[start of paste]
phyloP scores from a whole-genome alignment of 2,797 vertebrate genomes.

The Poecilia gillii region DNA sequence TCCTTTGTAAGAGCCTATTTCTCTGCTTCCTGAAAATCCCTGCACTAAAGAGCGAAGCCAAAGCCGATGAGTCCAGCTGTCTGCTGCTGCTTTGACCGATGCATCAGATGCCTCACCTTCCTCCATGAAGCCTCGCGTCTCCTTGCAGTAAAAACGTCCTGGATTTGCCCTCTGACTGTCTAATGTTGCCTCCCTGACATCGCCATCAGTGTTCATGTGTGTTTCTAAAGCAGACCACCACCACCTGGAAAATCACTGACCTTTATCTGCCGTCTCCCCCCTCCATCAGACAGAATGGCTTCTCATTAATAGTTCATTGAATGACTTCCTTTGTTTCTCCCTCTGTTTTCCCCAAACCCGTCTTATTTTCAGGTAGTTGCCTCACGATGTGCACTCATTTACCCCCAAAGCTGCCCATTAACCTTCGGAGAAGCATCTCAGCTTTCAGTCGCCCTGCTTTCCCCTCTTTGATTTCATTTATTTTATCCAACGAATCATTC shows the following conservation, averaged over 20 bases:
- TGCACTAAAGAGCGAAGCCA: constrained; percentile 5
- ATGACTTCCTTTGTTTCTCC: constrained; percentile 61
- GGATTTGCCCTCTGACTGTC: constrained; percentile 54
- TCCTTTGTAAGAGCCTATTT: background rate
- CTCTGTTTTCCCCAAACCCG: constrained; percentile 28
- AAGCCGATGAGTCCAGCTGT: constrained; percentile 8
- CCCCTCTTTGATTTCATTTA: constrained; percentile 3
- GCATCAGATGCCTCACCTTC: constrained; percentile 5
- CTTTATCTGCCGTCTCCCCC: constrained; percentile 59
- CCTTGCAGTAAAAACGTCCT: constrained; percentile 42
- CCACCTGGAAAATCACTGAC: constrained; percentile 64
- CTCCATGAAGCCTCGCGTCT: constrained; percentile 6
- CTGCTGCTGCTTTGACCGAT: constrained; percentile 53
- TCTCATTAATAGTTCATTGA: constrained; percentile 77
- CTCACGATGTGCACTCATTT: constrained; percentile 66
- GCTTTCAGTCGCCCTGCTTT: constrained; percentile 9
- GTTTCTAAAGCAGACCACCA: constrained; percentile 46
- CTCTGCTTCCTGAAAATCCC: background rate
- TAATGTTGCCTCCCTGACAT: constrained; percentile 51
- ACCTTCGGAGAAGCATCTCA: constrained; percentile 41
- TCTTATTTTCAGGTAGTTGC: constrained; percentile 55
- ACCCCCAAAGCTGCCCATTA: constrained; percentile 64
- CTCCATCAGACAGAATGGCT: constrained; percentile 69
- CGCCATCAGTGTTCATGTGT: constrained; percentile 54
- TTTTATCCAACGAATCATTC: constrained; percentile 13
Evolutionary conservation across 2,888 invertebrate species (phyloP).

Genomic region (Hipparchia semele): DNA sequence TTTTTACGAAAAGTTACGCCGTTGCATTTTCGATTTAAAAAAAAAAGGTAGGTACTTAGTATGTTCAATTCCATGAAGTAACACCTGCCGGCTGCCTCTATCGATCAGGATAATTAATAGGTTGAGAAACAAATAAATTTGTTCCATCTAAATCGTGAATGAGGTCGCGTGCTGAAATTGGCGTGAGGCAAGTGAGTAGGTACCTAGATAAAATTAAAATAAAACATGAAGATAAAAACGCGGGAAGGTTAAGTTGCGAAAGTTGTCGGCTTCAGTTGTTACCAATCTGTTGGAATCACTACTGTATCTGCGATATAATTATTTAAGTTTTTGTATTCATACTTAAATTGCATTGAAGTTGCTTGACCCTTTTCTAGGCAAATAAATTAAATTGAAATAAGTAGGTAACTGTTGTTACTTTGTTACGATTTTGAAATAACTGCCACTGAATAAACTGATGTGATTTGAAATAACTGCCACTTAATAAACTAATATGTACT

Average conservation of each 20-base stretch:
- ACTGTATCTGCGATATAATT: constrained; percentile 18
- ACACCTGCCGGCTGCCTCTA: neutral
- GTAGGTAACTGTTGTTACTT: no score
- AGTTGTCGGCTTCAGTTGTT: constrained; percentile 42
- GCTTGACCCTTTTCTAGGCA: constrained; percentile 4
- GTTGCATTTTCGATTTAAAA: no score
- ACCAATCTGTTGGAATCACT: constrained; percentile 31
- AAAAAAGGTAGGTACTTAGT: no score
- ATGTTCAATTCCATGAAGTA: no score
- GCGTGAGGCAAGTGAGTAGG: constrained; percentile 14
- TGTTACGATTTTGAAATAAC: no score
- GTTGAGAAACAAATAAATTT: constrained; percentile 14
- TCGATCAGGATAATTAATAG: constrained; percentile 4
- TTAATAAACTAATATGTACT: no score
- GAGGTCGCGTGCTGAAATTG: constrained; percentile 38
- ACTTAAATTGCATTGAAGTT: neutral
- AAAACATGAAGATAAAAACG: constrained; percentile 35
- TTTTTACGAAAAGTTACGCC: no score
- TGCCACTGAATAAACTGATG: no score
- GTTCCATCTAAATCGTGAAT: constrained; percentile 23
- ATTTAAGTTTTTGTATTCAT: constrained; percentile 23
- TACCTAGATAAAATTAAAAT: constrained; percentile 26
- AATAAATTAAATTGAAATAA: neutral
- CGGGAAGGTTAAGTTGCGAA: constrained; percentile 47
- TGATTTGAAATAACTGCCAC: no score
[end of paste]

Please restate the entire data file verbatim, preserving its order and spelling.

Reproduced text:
phyloP scores from a whole-genome alignment of 2,797 vertebrate genomes.

The Poecilia gillii region DNA sequence TCCTTTGTAAGAGCCTATTTCTCTGCTTCCTGAAAATCCCTGCACTAAAGAGCGAAGCCAAAGCCGATGAGTCCAGCTGTCTGCTGCTGCTTTGACCGATGCATCAGATGCCTCACCTTCCTCCATGAAGCCTCGCGTCTCCTTGCAGTAAAAACGTCCTGGATTTGCCCTCTGACTGTCTAATGTTGCCTCCCTGACATCGCCATCAGTGTTCATGTGTGTTTCTAAAGCAGACCACCACCACCTGGAAAATCACTGACCTTTATCTGCCGTCTCCCCCCTCCATCAGACAGAATGGCTTCTCATTAATAGTTCATTGAATGACTTCCTTTGTTTCTCCCTCTGTTTTCCCCAAACCCGTCTTATTTTCAGGTAGTTGCCTCACGATGTGCACTCATTTACCCCCAAAGCTGCCCATTAACCTTCGGAGAAGCATCTCAGCTTTCAGTCGCCCTGCTTTCCCCTCTTTGATTTCATTTATTTTATCCAACGAATCATTC shows the following conservation, averaged over 20 bases:
- TGCACTAAAGAGCGAAGCCA: constrained; percentile 5
- ATGACTTCCTTTGTTTCTCC: constrained; percentile 61
- GGATTTGCCCTCTGACTGTC: constrained; percentile 54
- TCCTTTGTAAGAGCCTATTT: background rate
- CTCTGTTTTCCCCAAACCCG: constrained; percentile 28
- AAGCCGATGAGTCCAGCTGT: constrained; percentile 8
- CCCCTCTTTGATTTCATTTA: constrained; percentile 3
- GCATCAGATGCCTCACCTTC: constrained; percentile 5
- CTTTATCTGCCGTCTCCCCC: constrained; percentile 59
- CCTTGCAGTAAAAACGTCCT: constrained; percentile 42
- CCACCTGGAAAATCACTGAC: constrained; percentile 64
- CTCCATGAAGCCTCGCGTCT: constrained; percentile 6
- CTGCTGCTGCTTTGACCGAT: constrained; percentile 53
- TCTCATTAATAGTTCATTGA: constrained; percentile 77
- CTCACGATGTGCACTCATTT: constrained; percentile 66
- GCTTTCAGTCGCCCTGCTTT: constrained; percentile 9
- GTTTCTAAAGCAGACCACCA: constrained; percentile 46
- CTCTGCTTCCTGAAAATCCC: background rate
- TAATGTTGCCTCCCTGACAT: constrained; percentile 51
- ACCTTCGGAGAAGCATCTCA: constrained; percentile 41
- TCTTATTTTCAGGTAGTTGC: constrained; percentile 55
- ACCCCCAAAGCTGCCCATTA: constrained; percentile 64
- CTCCATCAGACAGAATGGCT: constrained; percentile 69
- CGCCATCAGTGTTCATGTGT: constrained; percentile 54
- TTTTATCCAACGAATCATTC: constrained; percentile 13
Evolutionary conservation across 2,888 invertebrate species (phyloP).

Genomic region (Hipparchia semele): DNA sequence TTTTTACGAAAAGTTACGCCGTTGCATTTTCGATTTAAAAAAAAAAGGTAGGTACTTAGTATGTTCAATTCCATGAAGTAACACCTGCCGGCTGCCTCTATCGATCAGGATAATTAATAGGTTGAGAAACAAATAAATTTGTTCCATCTAAATCGTGAATGAGGTCGCGTGCTGAAATTGGCGTGAGGCAAGTGAGTAGGTACCTAGATAAAATTAAAATAAAACATGAAGATAAAAACGCGGGAAGGTTAAGTTGCGAAAGTTGTCGGCTTCAGTTGTTACCAATCTGTTGGAATCACTACTGTATCTGCGATATAATTATTTAAGTTTTTGTATTCATACTTAAATTGCATTGAAGTTGCTTGACCCTTTTCTAGGCAAATAAATTAAATTGAAATAAGTAGGTAACTGTTGTTACTTTGTTACGATTTTGAAATAACTGCCACTGAATAAACTGATGTGATTTGAAATAACTGCCACTTAATAAACTAATATGTACT

Average conservation of each 20-base stretch:
- ACTGTATCTGCGATATAATT: constrained; percentile 18
- ACACCTGCCGGCTGCCTCTA: neutral
- GTAGGTAACTGTTGTTACTT: no score
- AGTTGTCGGCTTCAGTTGTT: constrained; percentile 42
- GCTTGACCCTTTTCTAGGCA: constrained; percentile 4
- GTTGCATTTTCGATTTAAAA: no score
- ACCAATCTGTTGGAATCACT: constrained; percentile 31
- AAAAAAGGTAGGTACTTAGT: no score
- ATGTTCAATTCCATGAAGTA: no score
- GCGTGAGGCAAGTGAGTAGG: constrained; percentile 14
- TGTTACGATTTTGAAATAAC: no score
- GTTGAGAAACAAATAAATTT: constrained; percentile 14
- TCGATCAGGATAATTAATAG: constrained; percentile 4
- TTAATAAACTAATATGTACT: no score
- GAGGTCGCGTGCTGAAATTG: constrained; percentile 38
- ACTTAAATTGCATTGAAGTT: neutral
- AAAACATGAAGATAAAAACG: constrained; percentile 35
- TTTTTACGAAAAGTTACGCC: no score
- TGCCACTGAATAAACTGATG: no score
- GTTCCATCTAAATCGTGAAT: constrained; percentile 23
- ATTTAAGTTTTTGTATTCAT: constrained; percentile 23
- TACCTAGATAAAATTAAAAT: constrained; percentile 26
- AATAAATTAAATTGAAATAA: neutral
- CGGGAAGGTTAAGTTGCGAA: constrained; percentile 47
- TGATTTGAAATAACTGCCAC: no score